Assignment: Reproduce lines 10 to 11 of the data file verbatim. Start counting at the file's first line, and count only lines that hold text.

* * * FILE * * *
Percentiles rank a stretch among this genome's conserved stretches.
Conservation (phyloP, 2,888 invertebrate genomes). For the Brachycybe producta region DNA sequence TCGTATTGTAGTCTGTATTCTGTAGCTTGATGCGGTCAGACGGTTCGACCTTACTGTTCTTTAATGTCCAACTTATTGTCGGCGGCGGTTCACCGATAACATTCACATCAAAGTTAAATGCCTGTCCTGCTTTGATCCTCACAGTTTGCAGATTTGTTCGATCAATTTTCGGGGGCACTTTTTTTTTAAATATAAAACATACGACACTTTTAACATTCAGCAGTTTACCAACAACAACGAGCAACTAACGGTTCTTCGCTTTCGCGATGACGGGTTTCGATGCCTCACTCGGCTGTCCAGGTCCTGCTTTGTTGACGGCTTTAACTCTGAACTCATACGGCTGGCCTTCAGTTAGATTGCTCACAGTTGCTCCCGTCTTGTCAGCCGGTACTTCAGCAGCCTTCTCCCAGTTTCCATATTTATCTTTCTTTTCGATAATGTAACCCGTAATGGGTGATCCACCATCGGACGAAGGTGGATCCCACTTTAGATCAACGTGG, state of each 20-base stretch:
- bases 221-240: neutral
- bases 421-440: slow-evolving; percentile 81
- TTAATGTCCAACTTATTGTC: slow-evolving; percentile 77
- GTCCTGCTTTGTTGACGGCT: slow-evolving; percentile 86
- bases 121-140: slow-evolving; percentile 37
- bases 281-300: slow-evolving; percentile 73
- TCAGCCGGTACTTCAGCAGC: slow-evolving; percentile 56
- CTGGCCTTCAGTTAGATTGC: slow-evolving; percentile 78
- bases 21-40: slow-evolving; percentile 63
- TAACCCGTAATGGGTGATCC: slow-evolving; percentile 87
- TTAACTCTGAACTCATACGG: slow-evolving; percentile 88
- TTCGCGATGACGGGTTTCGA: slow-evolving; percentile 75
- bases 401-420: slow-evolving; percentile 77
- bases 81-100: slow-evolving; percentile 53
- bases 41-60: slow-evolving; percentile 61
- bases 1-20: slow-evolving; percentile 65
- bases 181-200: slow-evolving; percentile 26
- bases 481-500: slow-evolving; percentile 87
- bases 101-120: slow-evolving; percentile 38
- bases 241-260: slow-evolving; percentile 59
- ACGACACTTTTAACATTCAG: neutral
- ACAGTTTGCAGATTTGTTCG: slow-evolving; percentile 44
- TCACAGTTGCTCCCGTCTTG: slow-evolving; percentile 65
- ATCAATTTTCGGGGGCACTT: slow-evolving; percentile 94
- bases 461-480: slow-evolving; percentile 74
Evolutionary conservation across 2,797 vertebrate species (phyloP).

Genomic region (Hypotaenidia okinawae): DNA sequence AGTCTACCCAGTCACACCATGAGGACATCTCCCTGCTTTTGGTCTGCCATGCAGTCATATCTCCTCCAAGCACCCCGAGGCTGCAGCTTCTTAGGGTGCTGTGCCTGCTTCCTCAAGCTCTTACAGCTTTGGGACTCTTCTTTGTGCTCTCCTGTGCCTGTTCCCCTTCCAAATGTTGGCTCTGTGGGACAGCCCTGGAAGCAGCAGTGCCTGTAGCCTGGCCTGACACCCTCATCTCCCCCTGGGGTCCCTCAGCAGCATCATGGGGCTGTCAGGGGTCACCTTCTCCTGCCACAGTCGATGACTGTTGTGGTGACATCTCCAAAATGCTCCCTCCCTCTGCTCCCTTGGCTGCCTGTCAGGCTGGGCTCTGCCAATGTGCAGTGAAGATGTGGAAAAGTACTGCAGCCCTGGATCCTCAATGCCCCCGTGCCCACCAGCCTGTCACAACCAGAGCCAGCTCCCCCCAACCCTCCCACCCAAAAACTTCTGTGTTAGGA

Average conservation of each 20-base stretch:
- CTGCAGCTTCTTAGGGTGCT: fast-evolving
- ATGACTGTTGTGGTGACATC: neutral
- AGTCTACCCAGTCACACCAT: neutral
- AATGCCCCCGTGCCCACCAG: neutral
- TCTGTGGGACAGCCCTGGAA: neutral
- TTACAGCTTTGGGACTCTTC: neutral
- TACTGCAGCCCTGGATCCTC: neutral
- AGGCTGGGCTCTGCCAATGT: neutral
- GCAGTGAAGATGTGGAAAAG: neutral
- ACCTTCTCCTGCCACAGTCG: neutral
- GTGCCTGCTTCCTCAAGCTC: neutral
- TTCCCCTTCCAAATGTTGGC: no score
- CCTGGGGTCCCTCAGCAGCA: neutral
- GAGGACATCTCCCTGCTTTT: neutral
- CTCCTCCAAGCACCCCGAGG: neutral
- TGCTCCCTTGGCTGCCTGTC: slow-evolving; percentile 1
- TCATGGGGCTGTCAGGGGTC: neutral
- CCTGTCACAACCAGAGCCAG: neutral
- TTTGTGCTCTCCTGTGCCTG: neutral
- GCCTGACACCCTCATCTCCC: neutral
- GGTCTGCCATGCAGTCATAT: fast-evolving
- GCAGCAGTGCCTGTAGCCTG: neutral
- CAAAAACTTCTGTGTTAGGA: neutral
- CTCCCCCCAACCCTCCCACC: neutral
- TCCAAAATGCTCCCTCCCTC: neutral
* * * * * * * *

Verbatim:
- CTGGCCTTCAGTTAGATTGC: slow-evolving; percentile 78
- bases 21-40: slow-evolving; percentile 63